Dandelion seeds floating through the air like summery snowflakes. Children shouting with excitement as they run, jump, explore, and investigate the outdoors. Muddying knees as they fall, but get up and squeal with delight. Zooming past on scooters and bikes. Playing with bubbles, that glisten as they sun sneaks a peek through the clouds.
Butterflies, and bees, and dragonflies, flit about the flowers down by the river, too fast to snap a photo, as they fly away to the next floral spot.
Birds sing from the tops of trees, and if you stop and listen you may spot a blue tit, or a chaffinch before it disappears into the dense leaves. Squirrels clamber up trees, out of reach of dogs as they chase after their tails. Crows command with call and they assemble on the wall of the ruins. A train passes, on its way to the city, another out towards towns and through countryside, that familiar whirring as they speed past.
Conversations are murmurs, fading as footsteps take them away. Parents walk their babies in prams, wheels turning over the path. Traffic in the distances merges with the rush of water that crashes over the weir, as the river courses through. A plane loudly rumbles overhead bringing tired people back home.
I can sit here and listen, and the world becomes an abstract of sounds, stop and close your eyes, a hear a symphony as nature and humanity become one orchestral movement.
This prose was written as I sat on a bench in Kirkstall Abbey park and took in the world around me, as I listened with my eyes closed, felt the air as it touched me, enjoying this moment being calm and still. The snippets of film were shot on my iPhone as I walked with my dog,
Sometimes the reason chronically ill people retreat inward, is to hide all the positive things happening to others, so that they don’t feel overwhelmed by the negativity that incurs from within them:
Frustration at no longer being able to do those things
Anger that peers gain more experience and you do not
Jealously and resentment that you aren’t thought of for those things
Sadness that their life is bubbling with excitement and activity whilst yours is stagnant and dull
Fear that you will never be seen as relevant or worthy ever again
I still get those emotions. But I have enough resilience to not let them become the sole occupants within me. I’ve had to become ever more self aware, and as such it’s tiring on another level, as I navigate life analysing and quantifying my reactions to situations and the people who are making decisions around me.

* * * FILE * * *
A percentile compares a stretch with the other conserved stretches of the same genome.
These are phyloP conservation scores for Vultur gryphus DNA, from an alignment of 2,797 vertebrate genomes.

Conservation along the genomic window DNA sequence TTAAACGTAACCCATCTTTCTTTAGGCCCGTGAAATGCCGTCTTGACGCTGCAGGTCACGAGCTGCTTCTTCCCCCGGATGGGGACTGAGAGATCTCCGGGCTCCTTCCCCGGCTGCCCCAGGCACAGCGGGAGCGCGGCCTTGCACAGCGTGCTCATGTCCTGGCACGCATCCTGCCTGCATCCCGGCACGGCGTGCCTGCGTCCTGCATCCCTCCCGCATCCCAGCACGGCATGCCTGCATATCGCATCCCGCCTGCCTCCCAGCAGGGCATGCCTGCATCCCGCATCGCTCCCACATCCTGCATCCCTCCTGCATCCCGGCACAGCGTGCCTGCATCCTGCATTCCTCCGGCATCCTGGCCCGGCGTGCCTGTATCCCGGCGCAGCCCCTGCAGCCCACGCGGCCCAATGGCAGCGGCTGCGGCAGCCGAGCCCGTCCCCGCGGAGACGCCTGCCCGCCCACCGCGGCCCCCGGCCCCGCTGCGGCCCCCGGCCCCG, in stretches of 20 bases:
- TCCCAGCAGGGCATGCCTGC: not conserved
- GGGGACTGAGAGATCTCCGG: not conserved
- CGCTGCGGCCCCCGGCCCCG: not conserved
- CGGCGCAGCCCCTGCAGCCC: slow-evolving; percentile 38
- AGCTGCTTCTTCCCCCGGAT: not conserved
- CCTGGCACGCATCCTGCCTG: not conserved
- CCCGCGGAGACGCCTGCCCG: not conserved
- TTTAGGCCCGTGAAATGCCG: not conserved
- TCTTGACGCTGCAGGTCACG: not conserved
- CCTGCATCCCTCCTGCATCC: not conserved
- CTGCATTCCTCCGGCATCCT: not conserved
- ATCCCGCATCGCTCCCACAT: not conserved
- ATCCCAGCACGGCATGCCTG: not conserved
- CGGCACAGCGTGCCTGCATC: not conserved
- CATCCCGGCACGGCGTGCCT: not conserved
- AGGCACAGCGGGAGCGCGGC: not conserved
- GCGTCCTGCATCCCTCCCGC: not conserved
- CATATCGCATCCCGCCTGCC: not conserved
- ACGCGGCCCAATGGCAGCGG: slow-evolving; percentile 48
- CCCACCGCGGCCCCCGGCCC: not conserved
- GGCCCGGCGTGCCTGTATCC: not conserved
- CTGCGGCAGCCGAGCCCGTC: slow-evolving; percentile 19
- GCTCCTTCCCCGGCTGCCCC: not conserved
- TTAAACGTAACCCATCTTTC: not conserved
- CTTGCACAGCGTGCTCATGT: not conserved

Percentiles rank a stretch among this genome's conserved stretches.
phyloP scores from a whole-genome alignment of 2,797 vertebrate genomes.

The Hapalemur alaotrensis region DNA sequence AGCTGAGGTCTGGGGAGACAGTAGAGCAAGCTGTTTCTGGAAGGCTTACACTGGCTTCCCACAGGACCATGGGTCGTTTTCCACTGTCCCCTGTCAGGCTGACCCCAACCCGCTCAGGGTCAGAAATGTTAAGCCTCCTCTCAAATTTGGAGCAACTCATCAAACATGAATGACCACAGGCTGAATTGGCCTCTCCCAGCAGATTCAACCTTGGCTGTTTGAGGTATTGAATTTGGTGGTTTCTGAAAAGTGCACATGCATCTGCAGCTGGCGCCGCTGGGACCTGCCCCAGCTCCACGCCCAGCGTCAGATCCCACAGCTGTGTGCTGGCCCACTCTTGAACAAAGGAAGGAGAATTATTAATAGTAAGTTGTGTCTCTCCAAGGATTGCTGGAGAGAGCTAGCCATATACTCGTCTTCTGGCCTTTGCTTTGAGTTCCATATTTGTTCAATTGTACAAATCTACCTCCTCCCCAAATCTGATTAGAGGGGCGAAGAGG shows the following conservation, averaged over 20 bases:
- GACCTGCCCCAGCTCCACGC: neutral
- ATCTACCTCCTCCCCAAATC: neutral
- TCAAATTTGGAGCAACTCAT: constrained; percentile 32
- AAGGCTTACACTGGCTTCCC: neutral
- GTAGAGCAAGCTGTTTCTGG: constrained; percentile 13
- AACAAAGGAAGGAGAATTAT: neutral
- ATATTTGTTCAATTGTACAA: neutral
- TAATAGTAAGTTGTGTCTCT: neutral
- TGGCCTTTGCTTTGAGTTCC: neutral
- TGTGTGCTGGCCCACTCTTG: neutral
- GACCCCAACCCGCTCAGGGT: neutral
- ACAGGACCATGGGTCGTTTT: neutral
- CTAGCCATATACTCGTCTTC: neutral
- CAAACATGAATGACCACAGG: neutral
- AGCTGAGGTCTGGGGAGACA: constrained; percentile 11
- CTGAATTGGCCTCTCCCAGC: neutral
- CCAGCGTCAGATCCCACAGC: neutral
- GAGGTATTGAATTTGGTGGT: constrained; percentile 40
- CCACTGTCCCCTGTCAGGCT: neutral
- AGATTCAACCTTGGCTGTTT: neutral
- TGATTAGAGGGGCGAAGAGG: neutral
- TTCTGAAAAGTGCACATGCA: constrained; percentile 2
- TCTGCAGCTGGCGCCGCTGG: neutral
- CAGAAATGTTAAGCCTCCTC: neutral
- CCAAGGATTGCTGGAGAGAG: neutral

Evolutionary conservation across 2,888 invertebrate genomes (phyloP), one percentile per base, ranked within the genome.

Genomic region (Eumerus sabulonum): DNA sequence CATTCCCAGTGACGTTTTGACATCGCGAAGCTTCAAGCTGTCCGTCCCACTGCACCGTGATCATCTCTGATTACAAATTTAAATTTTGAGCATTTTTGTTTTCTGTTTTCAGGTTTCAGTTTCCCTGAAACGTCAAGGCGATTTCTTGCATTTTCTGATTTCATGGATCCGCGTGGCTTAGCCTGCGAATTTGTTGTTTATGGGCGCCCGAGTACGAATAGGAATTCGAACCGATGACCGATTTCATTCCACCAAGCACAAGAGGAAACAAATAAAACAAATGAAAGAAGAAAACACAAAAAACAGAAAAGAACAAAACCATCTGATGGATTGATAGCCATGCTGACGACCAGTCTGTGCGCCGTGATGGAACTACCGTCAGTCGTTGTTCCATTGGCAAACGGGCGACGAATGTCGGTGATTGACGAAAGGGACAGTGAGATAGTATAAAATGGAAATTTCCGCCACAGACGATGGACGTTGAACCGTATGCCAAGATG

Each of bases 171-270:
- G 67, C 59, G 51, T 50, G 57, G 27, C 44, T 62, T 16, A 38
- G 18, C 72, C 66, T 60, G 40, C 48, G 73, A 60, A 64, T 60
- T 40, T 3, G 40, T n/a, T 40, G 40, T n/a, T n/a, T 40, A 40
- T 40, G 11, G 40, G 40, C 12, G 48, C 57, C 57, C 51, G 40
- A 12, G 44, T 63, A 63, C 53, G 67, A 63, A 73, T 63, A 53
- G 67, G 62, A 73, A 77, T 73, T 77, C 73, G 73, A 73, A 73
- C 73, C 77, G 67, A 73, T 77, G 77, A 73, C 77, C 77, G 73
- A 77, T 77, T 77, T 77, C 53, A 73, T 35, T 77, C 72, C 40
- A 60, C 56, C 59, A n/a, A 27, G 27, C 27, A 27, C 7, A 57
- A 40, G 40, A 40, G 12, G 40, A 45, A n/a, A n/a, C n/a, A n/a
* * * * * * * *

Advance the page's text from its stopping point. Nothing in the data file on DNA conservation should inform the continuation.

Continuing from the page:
You know what, there are times when self-pity exists in abundance, but I wonder, who wouldn’t experience it when faced with similar obstacles in their path to self-realisation. Our resilience has to become stronger as we face necessary rejection and more difficult hurdles to navigate. Constantly changing goal posts, constantly changing journeys, constantly facing hostile situations. It is tiring, and I’d rather that I didn’t have to.
But every time I witness friends and colleagues continue on journeys that flourish and seemingly avoid the obstacles I have faced, I must remind myself to be genuinely happy for their victories, to experience my 5 negative emotions for sure, but to allow positive emotions to dance with difficult partners and give them encouragement and find a different meaning from within. Your journey is no longer parallel with mine, and I do miss it, but with any grief I have to learn to put it away in a box. A box that I label accordingly – a memory I can return to with fondness; an event I do not want to experience again; a time that has given me insight and shaped who I have become.
I need to have faith in myself, and that my worth has not been vanquished by a permanent illness, it has merely been displaced. Imagine if you will a worth as a beetle, important and with clear direction, but a falling rock narrowly missed the beetle. It scuttles away just in time, but sadly the worth it was adhering too is no longer there, but it hasn’t lost it forever, where it stands now, a whole new purpose and meaning is offered. The beetle can look at that rock and feel angry at its destruction of the path it was on, the blackness engulfing its sights. Or it can look to where it is now and bask in the new opportunities open to it. Beetle don’t feel bleak, your journey is still worthy, it’s just taking a detour and possibly a brand new direction.
13th-19th May 2019 is mental health week – the theme is body image, my body has been shaped by age, illness and disability. When I look in the mirror I see a different person to who I was – I compare myself to myself, but as a beetle I am on a different path now, my body carries me, it continues to work despite the lesions, it’s finding ways to preserve my life, I can’t fault it for that. I guess I now see my body much differently than I did before – I don’t want or need your judgement and demands, now it is mine to champion.
The Tetley currently have two incredibly poignant exhibitions, from Rasheed Araeen and Kannan Arunasalam. Araeen’s ‘For Oluwale‘ presents work marking the 50th anniversary of David Oluwale’s death. Oluwale, a British-Nigerian drowned in the River Aire after being systematically harassed by the police. Arunasalam’s ‘The Tent‘ presents films reflecting on identity and the meaning of loss against the lasting impact of Sri Lanka’s civil war in 1983 – 2009.
Responding to these works in an appropriate way to engage families with young children was going to be difficult. I decided to focus on the theme of identity and what home and specifically Leeds, means to the participant.
With Leeds posters, we took images of Leeds, and thought about the area in which we lived, what we enjoyed about our home, its relationship to Leeds as a whole. When you are young and around the age of 7, the concept of Leeds is limited to home in the suburbs – the city is a place you visit rather than being intrinsic to your identity. The children told me about the places they lived, from Alwoodley and Bardsey in the north, and Farsley and Kirkstall in the west, over to Oulton in the east. Travel featured a lot, along with fun days out, and school. Walking in the wonderful green spaces that Leeds offers us across the metropolitan area, with the major parks of Roundhay, Golden Acre, Temple Newsam and Middleton Woods, was a must. Oh and of course drawing and doodling is always lots of fun.